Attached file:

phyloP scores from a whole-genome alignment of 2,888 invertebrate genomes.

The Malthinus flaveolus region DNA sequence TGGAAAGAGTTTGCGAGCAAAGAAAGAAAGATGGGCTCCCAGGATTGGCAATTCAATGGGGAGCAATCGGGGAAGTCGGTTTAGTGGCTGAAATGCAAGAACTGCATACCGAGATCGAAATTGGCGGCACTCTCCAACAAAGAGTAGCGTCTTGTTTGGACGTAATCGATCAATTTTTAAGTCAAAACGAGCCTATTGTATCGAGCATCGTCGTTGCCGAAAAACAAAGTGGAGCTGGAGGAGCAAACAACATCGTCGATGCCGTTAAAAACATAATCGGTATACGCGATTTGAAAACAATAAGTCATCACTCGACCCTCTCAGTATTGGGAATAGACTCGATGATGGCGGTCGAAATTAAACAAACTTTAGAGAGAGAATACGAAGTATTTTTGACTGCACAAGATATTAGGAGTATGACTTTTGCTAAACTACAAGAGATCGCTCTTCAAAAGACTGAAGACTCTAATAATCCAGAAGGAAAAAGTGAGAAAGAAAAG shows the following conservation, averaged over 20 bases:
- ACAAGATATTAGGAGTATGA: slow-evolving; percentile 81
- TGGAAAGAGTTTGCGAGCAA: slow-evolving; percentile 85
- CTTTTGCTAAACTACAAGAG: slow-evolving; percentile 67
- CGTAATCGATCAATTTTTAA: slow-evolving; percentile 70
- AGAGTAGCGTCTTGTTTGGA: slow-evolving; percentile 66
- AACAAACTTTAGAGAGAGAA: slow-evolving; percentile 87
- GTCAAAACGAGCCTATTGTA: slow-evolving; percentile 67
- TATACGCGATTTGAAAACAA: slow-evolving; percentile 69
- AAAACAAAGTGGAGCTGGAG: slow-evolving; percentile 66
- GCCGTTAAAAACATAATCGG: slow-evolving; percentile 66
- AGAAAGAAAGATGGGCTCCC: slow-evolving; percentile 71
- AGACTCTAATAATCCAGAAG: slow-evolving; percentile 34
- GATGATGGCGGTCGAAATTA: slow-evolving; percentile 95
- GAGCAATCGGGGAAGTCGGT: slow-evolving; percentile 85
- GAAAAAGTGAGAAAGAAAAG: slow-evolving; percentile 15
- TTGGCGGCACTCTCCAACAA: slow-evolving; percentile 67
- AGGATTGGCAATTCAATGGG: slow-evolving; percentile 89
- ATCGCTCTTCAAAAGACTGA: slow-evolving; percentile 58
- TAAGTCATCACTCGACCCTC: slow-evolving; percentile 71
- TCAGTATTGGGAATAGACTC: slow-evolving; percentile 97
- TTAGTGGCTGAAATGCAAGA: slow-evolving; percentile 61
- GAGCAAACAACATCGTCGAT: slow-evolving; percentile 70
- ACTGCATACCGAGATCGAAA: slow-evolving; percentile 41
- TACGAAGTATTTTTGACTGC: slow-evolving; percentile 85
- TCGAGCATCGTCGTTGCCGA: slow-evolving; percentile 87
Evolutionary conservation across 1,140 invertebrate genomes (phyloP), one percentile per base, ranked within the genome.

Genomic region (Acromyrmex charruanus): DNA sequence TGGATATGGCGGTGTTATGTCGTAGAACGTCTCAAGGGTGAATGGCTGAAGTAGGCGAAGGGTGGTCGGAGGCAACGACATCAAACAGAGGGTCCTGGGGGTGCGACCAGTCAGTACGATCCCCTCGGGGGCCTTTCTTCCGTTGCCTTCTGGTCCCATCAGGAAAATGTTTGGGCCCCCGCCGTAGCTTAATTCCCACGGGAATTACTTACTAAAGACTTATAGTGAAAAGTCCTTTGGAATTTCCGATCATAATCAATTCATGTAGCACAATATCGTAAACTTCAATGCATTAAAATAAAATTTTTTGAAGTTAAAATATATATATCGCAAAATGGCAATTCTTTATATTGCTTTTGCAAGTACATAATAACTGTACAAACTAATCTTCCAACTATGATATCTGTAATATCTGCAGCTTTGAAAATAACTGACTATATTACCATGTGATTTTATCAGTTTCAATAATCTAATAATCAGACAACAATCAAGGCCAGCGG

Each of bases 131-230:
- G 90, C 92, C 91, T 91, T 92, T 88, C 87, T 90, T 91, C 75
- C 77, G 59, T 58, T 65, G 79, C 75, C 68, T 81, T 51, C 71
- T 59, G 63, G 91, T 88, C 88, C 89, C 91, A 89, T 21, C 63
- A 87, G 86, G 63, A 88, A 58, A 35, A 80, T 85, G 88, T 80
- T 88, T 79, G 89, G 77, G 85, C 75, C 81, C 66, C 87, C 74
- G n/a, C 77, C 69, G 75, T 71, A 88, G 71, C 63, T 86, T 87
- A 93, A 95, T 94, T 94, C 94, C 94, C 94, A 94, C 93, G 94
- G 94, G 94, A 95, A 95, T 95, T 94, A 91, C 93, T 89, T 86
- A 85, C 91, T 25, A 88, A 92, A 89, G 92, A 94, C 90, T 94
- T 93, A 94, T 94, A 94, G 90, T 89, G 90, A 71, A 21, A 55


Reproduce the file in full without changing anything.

phyloP scores from a whole-genome alignment of 2,888 invertebrate genomes.

The Malthinus flaveolus region DNA sequence TGGAAAGAGTTTGCGAGCAAAGAAAGAAAGATGGGCTCCCAGGATTGGCAATTCAATGGGGAGCAATCGGGGAAGTCGGTTTAGTGGCTGAAATGCAAGAACTGCATACCGAGATCGAAATTGGCGGCACTCTCCAACAAAGAGTAGCGTCTTGTTTGGACGTAATCGATCAATTTTTAAGTCAAAACGAGCCTATTGTATCGAGCATCGTCGTTGCCGAAAAACAAAGTGGAGCTGGAGGAGCAAACAACATCGTCGATGCCGTTAAAAACATAATCGGTATACGCGATTTGAAAACAATAAGTCATCACTCGACCCTCTCAGTATTGGGAATAGACTCGATGATGGCGGTCGAAATTAAACAAACTTTAGAGAGAGAATACGAAGTATTTTTGACTGCACAAGATATTAGGAGTATGACTTTTGCTAAACTACAAGAGATCGCTCTTCAAAAGACTGAAGACTCTAATAATCCAGAAGGAAAAAGTGAGAAAGAAAAG shows the following conservation, averaged over 20 bases:
- ACAAGATATTAGGAGTATGA: slow-evolving; percentile 81
- TGGAAAGAGTTTGCGAGCAA: slow-evolving; percentile 85
- CTTTTGCTAAACTACAAGAG: slow-evolving; percentile 67
- CGTAATCGATCAATTTTTAA: slow-evolving; percentile 70
- AGAGTAGCGTCTTGTTTGGA: slow-evolving; percentile 66
- AACAAACTTTAGAGAGAGAA: slow-evolving; percentile 87
- GTCAAAACGAGCCTATTGTA: slow-evolving; percentile 67
- TATACGCGATTTGAAAACAA: slow-evolving; percentile 69
- AAAACAAAGTGGAGCTGGAG: slow-evolving; percentile 66
- GCCGTTAAAAACATAATCGG: slow-evolving; percentile 66
- AGAAAGAAAGATGGGCTCCC: slow-evolving; percentile 71
- AGACTCTAATAATCCAGAAG: slow-evolving; percentile 34
- GATGATGGCGGTCGAAATTA: slow-evolving; percentile 95
- GAGCAATCGGGGAAGTCGGT: slow-evolving; percentile 85
- GAAAAAGTGAGAAAGAAAAG: slow-evolving; percentile 15
- TTGGCGGCACTCTCCAACAA: slow-evolving; percentile 67
- AGGATTGGCAATTCAATGGG: slow-evolving; percentile 89
- ATCGCTCTTCAAAAGACTGA: slow-evolving; percentile 58
- TAAGTCATCACTCGACCCTC: slow-evolving; percentile 71
- TCAGTATTGGGAATAGACTC: slow-evolving; percentile 97
- TTAGTGGCTGAAATGCAAGA: slow-evolving; percentile 61
- GAGCAAACAACATCGTCGAT: slow-evolving; percentile 70
- ACTGCATACCGAGATCGAAA: slow-evolving; percentile 41
- TACGAAGTATTTTTGACTGC: slow-evolving; percentile 85
- TCGAGCATCGTCGTTGCCGA: slow-evolving; percentile 87
Evolutionary conservation across 1,140 invertebrate genomes (phyloP), one percentile per base, ranked within the genome.

Genomic region (Acromyrmex charruanus): DNA sequence TGGATATGGCGGTGTTATGTCGTAGAACGTCTCAAGGGTGAATGGCTGAAGTAGGCGAAGGGTGGTCGGAGGCAACGACATCAAACAGAGGGTCCTGGGGGTGCGACCAGTCAGTACGATCCCCTCGGGGGCCTTTCTTCCGTTGCCTTCTGGTCCCATCAGGAAAATGTTTGGGCCCCCGCCGTAGCTTAATTCCCACGGGAATTACTTACTAAAGACTTATAGTGAAAAGTCCTTTGGAATTTCCGATCATAATCAATTCATGTAGCACAATATCGTAAACTTCAATGCATTAAAATAAAATTTTTTGAAGTTAAAATATATATATCGCAAAATGGCAATTCTTTATATTGCTTTTGCAAGTACATAATAACTGTACAAACTAATCTTCCAACTATGATATCTGTAATATCTGCAGCTTTGAAAATAACTGACTATATTACCATGTGATTTTATCAGTTTCAATAATCTAATAATCAGACAACAATCAAGGCCAGCGG

Each of bases 131-230:
- G 90, C 92, C 91, T 91, T 92, T 88, C 87, T 90, T 91, C 75
- C 77, G 59, T 58, T 65, G 79, C 75, C 68, T 81, T 51, C 71
- T 59, G 63, G 91, T 88, C 88, C 89, C 91, A 89, T 21, C 63
- A 87, G 86, G 63, A 88, A 58, A 35, A 80, T 85, G 88, T 80
- T 88, T 79, G 89, G 77, G 85, C 75, C 81, C 66, C 87, C 74
- G n/a, C 77, C 69, G 75, T 71, A 88, G 71, C 63, T 86, T 87
- A 93, A 95, T 94, T 94, C 94, C 94, C 94, A 94, C 93, G 94
- G 94, G 94, A 95, A 95, T 95, T 94, A 91, C 93, T 89, T 86
- A 85, C 91, T 25, A 88, A 92, A 89, G 92, A 94, C 90, T 94
- T 93, A 94, T 94, A 94, G 90, T 89, G 90, A 71, A 21, A 55